Some endocrinologists, however, say that access is too restrictive, that a patient education program that is part of Aetna U.S. Healthcare's diabetes management program is poorly coordinated with physicians, and that it may fail to give the patient the knowledge with which to manage the disease adequately.
"The system falls down when you have paramedical personnel not supported by a physician," says one doctor. "The continuum of care is missing from the managed care companies. They're trying to say 'We're doing disease management' because they have a product to sell."
Aetna U.S. Healthcare also offers a program for diabetic women considering conception. That program helps them manage their blood sugar before conception and during pregnancy to lower the risk of birth defects. The company sends mailings to all females of child-bearing age that it has identified with diabetes in its HMOs, describing the program and the need for good diabetic management at this stage of life.
The managed care company's outcomes-measurement arm, U.S. Quality Algorithms, identifies members at risk for diabetes by sifting through claims and pharmacy data, and tries to determine the date of each diabetic's last eye exam before implementing a program to encourage regular eye exams. A study published in 1996 found that Aetna U.S. Healthcare's diabetic reminder program resulted in a 25-percent increase in eye exams for a group of more than 20,000 diabetic members who received a mailing encouraging them to get an eye exam. Also, 48 members began laser therapy that is 95-percent effective in retarding the progression of diabetic retinal eye disease.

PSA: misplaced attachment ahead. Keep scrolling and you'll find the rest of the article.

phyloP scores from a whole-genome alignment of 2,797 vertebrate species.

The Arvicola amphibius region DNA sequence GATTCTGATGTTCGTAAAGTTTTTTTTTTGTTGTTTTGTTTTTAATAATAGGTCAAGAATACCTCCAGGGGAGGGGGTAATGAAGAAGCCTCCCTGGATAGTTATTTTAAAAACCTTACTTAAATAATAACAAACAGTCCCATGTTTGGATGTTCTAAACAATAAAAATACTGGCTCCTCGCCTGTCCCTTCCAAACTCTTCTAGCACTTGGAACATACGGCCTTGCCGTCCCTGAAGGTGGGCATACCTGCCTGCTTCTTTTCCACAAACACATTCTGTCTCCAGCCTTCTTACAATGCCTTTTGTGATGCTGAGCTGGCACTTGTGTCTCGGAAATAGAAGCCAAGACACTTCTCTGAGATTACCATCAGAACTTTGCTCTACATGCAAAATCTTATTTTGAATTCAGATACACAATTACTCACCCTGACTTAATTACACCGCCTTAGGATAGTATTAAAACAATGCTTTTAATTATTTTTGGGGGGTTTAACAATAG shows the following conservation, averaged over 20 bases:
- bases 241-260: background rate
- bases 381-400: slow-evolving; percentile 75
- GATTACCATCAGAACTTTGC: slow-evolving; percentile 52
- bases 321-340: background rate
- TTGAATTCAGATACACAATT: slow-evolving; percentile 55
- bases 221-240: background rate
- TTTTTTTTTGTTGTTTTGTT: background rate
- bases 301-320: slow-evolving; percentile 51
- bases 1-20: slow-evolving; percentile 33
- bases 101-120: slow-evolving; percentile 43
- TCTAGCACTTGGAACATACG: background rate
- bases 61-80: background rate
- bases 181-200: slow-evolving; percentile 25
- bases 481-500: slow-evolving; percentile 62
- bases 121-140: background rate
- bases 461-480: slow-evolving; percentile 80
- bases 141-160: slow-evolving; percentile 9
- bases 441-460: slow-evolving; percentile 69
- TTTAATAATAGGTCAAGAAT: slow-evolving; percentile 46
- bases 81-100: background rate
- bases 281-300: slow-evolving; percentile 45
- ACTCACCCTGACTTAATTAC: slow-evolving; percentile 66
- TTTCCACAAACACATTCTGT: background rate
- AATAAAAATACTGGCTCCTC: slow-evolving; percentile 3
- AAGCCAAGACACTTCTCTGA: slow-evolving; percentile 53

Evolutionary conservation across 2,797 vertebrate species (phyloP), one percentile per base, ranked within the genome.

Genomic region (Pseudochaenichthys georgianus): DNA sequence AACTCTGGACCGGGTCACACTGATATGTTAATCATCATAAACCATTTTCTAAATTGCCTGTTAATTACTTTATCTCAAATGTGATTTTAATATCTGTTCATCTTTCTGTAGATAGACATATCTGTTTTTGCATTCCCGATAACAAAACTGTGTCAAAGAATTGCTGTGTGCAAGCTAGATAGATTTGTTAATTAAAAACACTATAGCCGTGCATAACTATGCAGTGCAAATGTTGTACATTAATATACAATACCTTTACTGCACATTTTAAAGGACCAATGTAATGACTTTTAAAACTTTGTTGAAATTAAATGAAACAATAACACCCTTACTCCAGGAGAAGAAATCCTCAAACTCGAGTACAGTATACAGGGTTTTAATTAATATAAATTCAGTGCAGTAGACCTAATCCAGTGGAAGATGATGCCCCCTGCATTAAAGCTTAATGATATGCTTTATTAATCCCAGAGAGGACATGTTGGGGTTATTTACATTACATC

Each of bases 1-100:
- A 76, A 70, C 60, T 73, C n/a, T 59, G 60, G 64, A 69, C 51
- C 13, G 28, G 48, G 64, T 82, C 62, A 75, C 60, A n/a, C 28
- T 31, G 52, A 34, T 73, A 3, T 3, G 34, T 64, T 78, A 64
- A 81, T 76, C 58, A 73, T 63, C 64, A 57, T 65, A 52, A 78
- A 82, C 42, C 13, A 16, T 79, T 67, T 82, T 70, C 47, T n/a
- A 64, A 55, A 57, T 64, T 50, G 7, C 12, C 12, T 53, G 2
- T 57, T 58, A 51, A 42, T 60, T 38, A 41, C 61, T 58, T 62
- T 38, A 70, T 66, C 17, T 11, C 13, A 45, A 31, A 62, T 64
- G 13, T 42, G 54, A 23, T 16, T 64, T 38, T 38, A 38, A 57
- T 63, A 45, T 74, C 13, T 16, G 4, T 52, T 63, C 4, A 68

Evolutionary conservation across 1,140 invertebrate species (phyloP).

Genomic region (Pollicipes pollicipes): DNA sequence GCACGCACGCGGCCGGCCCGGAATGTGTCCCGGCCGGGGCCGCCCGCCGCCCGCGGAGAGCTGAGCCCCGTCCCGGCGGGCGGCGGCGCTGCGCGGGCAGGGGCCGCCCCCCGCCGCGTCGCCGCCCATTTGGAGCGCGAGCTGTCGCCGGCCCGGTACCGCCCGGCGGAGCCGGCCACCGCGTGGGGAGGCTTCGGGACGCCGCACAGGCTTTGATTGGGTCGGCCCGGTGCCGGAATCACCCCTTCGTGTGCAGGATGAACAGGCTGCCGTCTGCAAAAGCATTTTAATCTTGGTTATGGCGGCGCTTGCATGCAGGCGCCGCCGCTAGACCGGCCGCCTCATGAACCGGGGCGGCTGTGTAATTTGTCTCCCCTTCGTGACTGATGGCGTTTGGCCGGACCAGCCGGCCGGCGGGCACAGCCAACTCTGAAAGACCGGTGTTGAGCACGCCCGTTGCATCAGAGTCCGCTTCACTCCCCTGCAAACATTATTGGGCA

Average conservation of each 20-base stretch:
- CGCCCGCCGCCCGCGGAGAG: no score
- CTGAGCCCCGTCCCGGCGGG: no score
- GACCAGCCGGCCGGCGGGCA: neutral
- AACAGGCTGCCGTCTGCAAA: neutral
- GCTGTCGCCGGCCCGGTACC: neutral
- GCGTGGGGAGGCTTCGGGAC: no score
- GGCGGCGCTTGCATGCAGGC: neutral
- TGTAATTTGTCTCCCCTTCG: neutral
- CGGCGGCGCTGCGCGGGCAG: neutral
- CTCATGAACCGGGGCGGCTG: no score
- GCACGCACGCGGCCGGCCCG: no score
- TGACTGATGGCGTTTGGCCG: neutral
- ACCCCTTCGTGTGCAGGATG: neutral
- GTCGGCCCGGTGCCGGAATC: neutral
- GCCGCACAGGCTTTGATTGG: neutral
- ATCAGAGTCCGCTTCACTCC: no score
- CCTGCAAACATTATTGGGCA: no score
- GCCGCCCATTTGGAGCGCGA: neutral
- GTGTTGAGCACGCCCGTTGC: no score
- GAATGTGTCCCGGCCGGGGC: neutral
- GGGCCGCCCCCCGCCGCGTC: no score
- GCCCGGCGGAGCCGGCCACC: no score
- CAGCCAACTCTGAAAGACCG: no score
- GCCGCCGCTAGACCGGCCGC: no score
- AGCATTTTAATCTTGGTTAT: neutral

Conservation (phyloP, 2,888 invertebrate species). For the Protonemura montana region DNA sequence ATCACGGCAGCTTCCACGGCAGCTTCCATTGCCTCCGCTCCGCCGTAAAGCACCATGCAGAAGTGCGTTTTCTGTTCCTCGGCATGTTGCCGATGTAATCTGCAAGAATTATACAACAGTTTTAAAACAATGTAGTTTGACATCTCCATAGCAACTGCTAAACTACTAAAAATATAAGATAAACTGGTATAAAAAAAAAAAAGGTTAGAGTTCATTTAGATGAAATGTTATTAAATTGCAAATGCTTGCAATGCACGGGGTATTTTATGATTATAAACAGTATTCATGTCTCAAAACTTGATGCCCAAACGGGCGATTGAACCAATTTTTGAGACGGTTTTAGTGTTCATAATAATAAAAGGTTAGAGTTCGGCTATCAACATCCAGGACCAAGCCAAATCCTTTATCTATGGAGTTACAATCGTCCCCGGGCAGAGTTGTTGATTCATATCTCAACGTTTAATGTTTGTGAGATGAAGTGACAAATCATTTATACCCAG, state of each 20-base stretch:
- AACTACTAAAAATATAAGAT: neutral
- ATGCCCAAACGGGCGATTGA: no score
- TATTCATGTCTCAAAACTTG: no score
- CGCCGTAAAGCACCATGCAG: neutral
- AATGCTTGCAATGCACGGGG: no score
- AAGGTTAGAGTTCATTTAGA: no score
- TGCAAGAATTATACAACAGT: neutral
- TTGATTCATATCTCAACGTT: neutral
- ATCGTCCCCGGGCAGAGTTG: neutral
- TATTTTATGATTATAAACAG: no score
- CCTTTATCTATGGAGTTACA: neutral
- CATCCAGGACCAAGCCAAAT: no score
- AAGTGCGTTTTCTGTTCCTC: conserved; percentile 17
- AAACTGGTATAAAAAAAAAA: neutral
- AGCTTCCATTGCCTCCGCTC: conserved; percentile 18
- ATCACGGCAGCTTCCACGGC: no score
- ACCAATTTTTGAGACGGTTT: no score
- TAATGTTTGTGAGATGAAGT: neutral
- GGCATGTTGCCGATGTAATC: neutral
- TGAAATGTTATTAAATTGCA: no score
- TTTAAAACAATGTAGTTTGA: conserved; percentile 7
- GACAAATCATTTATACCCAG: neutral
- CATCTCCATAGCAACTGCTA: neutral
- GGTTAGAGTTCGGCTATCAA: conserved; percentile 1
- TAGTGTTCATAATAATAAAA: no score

The outcomes subsidiary also created diabetes-specific report cards to measure care given members through independent primary care physicians. The report cards track such things as eye exams, glycated hemoglobin checks, cholesterol measurements and urine screenings as well as the number of times diabetics visited their primary care physician or endocrinologist. Other outcomes measures reported include emergency room visits and hospital admissions related to diabetes. USQA also lists patient satisfaction figures on its report cards.
The company gives physicians this information along with the average results for their peers to help them understand how their practice patterns differ from community standards and recommended guidelines.